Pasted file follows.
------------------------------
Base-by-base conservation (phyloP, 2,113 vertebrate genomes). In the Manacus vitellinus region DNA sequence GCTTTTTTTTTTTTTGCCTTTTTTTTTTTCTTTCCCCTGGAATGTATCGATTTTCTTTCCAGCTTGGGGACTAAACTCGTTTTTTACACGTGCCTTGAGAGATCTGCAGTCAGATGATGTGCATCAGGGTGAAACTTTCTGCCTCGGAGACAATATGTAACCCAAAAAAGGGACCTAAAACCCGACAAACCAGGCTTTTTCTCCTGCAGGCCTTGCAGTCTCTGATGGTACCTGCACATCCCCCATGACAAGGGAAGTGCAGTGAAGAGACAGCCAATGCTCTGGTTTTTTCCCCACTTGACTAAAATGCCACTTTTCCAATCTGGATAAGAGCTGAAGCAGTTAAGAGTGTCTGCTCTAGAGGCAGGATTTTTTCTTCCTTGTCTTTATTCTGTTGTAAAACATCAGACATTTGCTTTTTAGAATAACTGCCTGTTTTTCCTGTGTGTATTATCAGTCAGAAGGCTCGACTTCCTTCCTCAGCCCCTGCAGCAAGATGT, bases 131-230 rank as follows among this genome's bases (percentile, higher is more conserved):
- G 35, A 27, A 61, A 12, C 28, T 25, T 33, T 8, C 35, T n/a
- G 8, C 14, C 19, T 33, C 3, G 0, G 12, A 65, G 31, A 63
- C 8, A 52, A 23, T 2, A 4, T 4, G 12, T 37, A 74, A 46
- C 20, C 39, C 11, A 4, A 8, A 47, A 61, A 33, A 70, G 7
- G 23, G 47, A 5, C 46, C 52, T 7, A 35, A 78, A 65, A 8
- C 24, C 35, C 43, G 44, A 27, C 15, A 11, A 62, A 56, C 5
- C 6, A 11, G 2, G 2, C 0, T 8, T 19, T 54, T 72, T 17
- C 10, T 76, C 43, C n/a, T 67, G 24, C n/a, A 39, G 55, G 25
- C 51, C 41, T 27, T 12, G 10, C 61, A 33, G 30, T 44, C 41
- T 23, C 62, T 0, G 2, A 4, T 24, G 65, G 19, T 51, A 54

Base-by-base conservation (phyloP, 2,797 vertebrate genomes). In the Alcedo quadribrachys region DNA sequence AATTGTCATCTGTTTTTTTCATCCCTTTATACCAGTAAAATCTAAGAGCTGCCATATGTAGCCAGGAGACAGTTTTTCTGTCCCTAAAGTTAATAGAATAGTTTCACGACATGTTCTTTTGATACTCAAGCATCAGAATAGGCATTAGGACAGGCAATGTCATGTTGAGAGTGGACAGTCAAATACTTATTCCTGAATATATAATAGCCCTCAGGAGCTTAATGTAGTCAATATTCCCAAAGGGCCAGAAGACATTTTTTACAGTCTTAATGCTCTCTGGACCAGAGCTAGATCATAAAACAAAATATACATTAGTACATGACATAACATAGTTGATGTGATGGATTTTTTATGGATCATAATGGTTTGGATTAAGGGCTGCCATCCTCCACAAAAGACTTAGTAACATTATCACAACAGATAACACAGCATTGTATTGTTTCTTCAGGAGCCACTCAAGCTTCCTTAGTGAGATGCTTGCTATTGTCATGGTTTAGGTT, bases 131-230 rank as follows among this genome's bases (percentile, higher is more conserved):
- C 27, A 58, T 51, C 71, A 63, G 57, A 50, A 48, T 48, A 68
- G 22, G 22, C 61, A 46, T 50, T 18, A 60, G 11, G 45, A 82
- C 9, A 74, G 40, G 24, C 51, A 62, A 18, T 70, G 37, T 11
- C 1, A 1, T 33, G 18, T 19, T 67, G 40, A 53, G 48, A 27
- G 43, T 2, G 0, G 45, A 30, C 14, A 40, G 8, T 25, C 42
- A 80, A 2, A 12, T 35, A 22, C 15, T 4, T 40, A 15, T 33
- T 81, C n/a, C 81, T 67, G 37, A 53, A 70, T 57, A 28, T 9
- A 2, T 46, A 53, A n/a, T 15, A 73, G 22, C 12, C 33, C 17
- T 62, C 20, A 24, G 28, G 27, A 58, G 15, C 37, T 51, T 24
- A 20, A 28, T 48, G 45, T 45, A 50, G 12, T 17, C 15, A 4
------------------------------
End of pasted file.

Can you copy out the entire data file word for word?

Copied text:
Base-by-base conservation (phyloP, 2,113 vertebrate genomes). In the Manacus vitellinus region DNA sequence GCTTTTTTTTTTTTTGCCTTTTTTTTTTTCTTTCCCCTGGAATGTATCGATTTTCTTTCCAGCTTGGGGACTAAACTCGTTTTTTACACGTGCCTTGAGAGATCTGCAGTCAGATGATGTGCATCAGGGTGAAACTTTCTGCCTCGGAGACAATATGTAACCCAAAAAAGGGACCTAAAACCCGACAAACCAGGCTTTTTCTCCTGCAGGCCTTGCAGTCTCTGATGGTACCTGCACATCCCCCATGACAAGGGAAGTGCAGTGAAGAGACAGCCAATGCTCTGGTTTTTTCCCCACTTGACTAAAATGCCACTTTTCCAATCTGGATAAGAGCTGAAGCAGTTAAGAGTGTCTGCTCTAGAGGCAGGATTTTTTCTTCCTTGTCTTTATTCTGTTGTAAAACATCAGACATTTGCTTTTTAGAATAACTGCCTGTTTTTCCTGTGTGTATTATCAGTCAGAAGGCTCGACTTCCTTCCTCAGCCCCTGCAGCAAGATGT, bases 131-230 rank as follows among this genome's bases (percentile, higher is more conserved):
- G 35, A 27, A 61, A 12, C 28, T 25, T 33, T 8, C 35, T n/a
- G 8, C 14, C 19, T 33, C 3, G 0, G 12, A 65, G 31, A 63
- C 8, A 52, A 23, T 2, A 4, T 4, G 12, T 37, A 74, A 46
- C 20, C 39, C 11, A 4, A 8, A 47, A 61, A 33, A 70, G 7
- G 23, G 47, A 5, C 46, C 52, T 7, A 35, A 78, A 65, A 8
- C 24, C 35, C 43, G 44, A 27, C 15, A 11, A 62, A 56, C 5
- C 6, A 11, G 2, G 2, C 0, T 8, T 19, T 54, T 72, T 17
- C 10, T 76, C 43, C n/a, T 67, G 24, C n/a, A 39, G 55, G 25
- C 51, C 41, T 27, T 12, G 10, C 61, A 33, G 30, T 44, C 41
- T 23, C 62, T 0, G 2, A 4, T 24, G 65, G 19, T 51, A 54

Base-by-base conservation (phyloP, 2,797 vertebrate genomes). In the Alcedo quadribrachys region DNA sequence AATTGTCATCTGTTTTTTTCATCCCTTTATACCAGTAAAATCTAAGAGCTGCCATATGTAGCCAGGAGACAGTTTTTCTGTCCCTAAAGTTAATAGAATAGTTTCACGACATGTTCTTTTGATACTCAAGCATCAGAATAGGCATTAGGACAGGCAATGTCATGTTGAGAGTGGACAGTCAAATACTTATTCCTGAATATATAATAGCCCTCAGGAGCTTAATGTAGTCAATATTCCCAAAGGGCCAGAAGACATTTTTTACAGTCTTAATGCTCTCTGGACCAGAGCTAGATCATAAAACAAAATATACATTAGTACATGACATAACATAGTTGATGTGATGGATTTTTTATGGATCATAATGGTTTGGATTAAGGGCTGCCATCCTCCACAAAAGACTTAGTAACATTATCACAACAGATAACACAGCATTGTATTGTTTCTTCAGGAGCCACTCAAGCTTCCTTAGTGAGATGCTTGCTATTGTCATGGTTTAGGTT, bases 131-230 rank as follows among this genome's bases (percentile, higher is more conserved):
- C 27, A 58, T 51, C 71, A 63, G 57, A 50, A 48, T 48, A 68
- G 22, G 22, C 61, A 46, T 50, T 18, A 60, G 11, G 45, A 82
- C 9, A 74, G 40, G 24, C 51, A 62, A 18, T 70, G 37, T 11
- C 1, A 1, T 33, G 18, T 19, T 67, G 40, A 53, G 48, A 27
- G 43, T 2, G 0, G 45, A 30, C 14, A 40, G 8, T 25, C 42
- A 80, A 2, A 12, T 35, A 22, C 15, T 4, T 40, A 15, T 33
- T 81, C n/a, C 81, T 67, G 37, A 53, A 70, T 57, A 28, T 9
- A 2, T 46, A 53, A n/a, T 15, A 73, G 22, C 12, C 33, C 17
- T 62, C 20, A 24, G 28, G 27, A 58, G 15, C 37, T 51, T 24
- A 20, A 28, T 48, G 45, T 45, A 50, G 12, T 17, C 15, A 4